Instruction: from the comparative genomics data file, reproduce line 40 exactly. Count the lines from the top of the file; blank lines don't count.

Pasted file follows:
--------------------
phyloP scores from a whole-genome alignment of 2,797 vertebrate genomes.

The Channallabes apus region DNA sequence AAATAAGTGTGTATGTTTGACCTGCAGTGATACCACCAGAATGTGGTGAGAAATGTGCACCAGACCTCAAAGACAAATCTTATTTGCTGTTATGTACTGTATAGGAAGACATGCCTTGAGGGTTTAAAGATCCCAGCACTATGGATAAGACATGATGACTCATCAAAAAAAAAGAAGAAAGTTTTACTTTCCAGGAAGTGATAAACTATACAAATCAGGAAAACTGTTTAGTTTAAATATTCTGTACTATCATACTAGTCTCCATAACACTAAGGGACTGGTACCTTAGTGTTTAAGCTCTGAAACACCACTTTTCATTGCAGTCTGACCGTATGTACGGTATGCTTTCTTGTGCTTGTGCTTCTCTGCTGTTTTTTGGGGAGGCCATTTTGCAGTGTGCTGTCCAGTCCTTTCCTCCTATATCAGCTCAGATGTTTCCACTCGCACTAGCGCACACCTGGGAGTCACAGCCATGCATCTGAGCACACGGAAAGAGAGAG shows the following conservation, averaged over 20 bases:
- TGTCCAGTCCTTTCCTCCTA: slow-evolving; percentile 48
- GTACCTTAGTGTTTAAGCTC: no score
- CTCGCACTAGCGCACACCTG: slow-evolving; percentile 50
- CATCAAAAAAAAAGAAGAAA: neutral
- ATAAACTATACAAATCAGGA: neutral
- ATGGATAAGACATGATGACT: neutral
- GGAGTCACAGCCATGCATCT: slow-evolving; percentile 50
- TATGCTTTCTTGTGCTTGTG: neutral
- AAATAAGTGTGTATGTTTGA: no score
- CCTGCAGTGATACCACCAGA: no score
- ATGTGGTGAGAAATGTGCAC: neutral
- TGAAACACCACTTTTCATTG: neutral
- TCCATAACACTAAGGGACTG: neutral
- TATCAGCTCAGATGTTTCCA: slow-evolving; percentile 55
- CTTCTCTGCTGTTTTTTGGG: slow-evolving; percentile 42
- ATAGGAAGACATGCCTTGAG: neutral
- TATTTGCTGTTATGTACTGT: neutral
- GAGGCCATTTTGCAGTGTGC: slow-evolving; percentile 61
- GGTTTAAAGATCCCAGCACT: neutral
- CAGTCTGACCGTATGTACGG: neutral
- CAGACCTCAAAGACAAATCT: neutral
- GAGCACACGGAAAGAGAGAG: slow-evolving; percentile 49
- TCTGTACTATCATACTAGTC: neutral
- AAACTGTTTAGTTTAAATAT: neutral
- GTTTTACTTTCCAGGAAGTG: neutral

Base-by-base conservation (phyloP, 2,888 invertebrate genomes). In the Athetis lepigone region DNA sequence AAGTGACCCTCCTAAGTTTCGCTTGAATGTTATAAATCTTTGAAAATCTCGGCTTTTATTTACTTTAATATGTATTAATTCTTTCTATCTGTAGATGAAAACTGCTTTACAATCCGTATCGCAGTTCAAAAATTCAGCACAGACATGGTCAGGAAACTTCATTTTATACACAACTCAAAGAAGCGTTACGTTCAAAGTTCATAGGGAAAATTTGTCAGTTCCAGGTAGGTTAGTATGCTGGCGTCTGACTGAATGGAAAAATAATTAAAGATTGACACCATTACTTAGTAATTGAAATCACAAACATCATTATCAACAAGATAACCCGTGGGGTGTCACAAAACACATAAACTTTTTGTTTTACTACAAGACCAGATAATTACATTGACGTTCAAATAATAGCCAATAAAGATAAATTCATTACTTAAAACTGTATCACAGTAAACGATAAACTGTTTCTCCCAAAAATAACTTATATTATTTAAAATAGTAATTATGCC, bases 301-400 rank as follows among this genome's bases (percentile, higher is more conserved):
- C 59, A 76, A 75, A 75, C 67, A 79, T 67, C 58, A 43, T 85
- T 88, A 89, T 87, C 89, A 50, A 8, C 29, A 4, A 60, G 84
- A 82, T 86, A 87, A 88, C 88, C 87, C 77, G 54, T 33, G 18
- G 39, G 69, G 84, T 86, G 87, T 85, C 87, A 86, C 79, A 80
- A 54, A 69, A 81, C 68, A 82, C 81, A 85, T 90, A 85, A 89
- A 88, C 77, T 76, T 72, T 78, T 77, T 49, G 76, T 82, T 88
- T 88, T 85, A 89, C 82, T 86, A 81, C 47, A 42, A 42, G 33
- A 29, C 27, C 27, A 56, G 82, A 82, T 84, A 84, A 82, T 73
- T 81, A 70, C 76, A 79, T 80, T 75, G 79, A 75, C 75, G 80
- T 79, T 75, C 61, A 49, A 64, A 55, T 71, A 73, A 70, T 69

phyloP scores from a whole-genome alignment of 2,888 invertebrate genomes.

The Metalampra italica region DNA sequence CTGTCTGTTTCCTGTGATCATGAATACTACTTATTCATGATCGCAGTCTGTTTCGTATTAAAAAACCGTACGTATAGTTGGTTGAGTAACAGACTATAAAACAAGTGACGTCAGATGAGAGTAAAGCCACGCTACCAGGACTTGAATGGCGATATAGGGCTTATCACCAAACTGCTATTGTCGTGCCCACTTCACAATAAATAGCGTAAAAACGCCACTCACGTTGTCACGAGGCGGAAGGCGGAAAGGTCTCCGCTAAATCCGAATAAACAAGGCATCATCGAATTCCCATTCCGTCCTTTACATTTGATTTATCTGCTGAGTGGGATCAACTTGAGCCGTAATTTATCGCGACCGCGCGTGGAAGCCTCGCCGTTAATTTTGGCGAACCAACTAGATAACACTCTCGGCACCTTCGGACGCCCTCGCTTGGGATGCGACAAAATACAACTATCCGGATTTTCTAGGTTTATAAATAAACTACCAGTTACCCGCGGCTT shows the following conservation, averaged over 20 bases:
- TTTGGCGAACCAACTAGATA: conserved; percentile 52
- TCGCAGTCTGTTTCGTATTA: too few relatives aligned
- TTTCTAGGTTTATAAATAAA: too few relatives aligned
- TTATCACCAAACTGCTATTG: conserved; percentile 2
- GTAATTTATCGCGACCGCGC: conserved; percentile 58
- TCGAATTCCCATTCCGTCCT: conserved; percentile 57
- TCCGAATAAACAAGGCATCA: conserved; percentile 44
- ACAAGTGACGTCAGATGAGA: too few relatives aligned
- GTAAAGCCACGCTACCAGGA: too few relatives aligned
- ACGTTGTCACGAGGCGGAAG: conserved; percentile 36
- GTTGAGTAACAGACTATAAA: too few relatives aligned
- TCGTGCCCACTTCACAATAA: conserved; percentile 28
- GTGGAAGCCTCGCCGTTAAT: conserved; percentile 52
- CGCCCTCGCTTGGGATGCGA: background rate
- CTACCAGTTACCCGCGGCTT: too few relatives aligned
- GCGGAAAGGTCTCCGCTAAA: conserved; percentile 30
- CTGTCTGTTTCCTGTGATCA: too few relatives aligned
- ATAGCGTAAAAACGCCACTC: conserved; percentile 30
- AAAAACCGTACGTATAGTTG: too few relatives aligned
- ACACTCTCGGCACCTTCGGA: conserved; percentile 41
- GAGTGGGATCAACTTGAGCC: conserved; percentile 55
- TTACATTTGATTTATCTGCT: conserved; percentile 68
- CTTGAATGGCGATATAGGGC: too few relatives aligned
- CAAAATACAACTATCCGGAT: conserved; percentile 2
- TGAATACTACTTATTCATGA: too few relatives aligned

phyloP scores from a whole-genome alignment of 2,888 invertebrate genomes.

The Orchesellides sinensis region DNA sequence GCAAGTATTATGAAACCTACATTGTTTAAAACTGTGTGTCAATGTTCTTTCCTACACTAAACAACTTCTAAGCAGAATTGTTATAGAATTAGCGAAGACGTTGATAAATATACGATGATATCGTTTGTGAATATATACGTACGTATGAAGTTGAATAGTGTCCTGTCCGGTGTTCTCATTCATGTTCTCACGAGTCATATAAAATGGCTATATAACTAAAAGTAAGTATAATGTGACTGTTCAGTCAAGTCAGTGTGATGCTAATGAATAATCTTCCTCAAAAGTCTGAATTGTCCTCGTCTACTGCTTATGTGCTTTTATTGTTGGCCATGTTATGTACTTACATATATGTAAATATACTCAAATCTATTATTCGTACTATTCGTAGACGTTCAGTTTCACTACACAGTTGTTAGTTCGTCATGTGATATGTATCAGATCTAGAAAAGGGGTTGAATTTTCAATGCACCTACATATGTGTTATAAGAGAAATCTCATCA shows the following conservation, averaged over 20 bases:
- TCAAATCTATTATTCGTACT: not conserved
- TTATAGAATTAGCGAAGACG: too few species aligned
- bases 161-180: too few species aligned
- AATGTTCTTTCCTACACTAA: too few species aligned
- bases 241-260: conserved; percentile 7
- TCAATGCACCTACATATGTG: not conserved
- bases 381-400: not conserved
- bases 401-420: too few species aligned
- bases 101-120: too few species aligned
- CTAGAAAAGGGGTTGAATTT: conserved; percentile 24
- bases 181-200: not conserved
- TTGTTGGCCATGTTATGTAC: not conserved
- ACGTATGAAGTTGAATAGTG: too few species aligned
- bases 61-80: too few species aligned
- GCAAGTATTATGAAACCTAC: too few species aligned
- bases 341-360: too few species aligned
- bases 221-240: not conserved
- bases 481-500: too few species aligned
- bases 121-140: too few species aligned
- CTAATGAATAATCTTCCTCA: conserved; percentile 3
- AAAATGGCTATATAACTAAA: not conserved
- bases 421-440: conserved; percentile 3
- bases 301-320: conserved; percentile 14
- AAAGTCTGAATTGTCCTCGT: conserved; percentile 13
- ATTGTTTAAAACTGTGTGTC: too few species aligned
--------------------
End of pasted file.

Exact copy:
The Metalampra italica region DNA sequence CTGTCTGTTTCCTGTGATCATGAATACTACTTATTCATGATCGCAGTCTGTTTCGTATTAAAAAACCGTACGTATAGTTGGTTGAGTAACAGACTATAAAACAAGTGACGTCAGATGAGAGTAAAGCCACGCTACCAGGACTTGAATGGCGATATAGGGCTTATCACCAAACTGCTATTGTCGTGCCCACTTCACAATAAATAGCGTAAAAACGCCACTCACGTTGTCACGAGGCGGAAGGCGGAAAGGTCTCCGCTAAATCCGAATAAACAAGGCATCATCGAATTCCCATTCCGTCCTTTACATTTGATTTATCTGCTGAGTGGGATCAACTTGAGCCGTAATTTATCGCGACCGCGCGTGGAAGCCTCGCCGTTAATTTTGGCGAACCAACTAGATAACACTCTCGGCACCTTCGGACGCCCTCGCTTGGGATGCGACAAAATACAACTATCCGGATTTTCTAGGTTTATAAATAAACTACCAGTTACCCGCGGCTT shows the following conservation, averaged over 20 bases: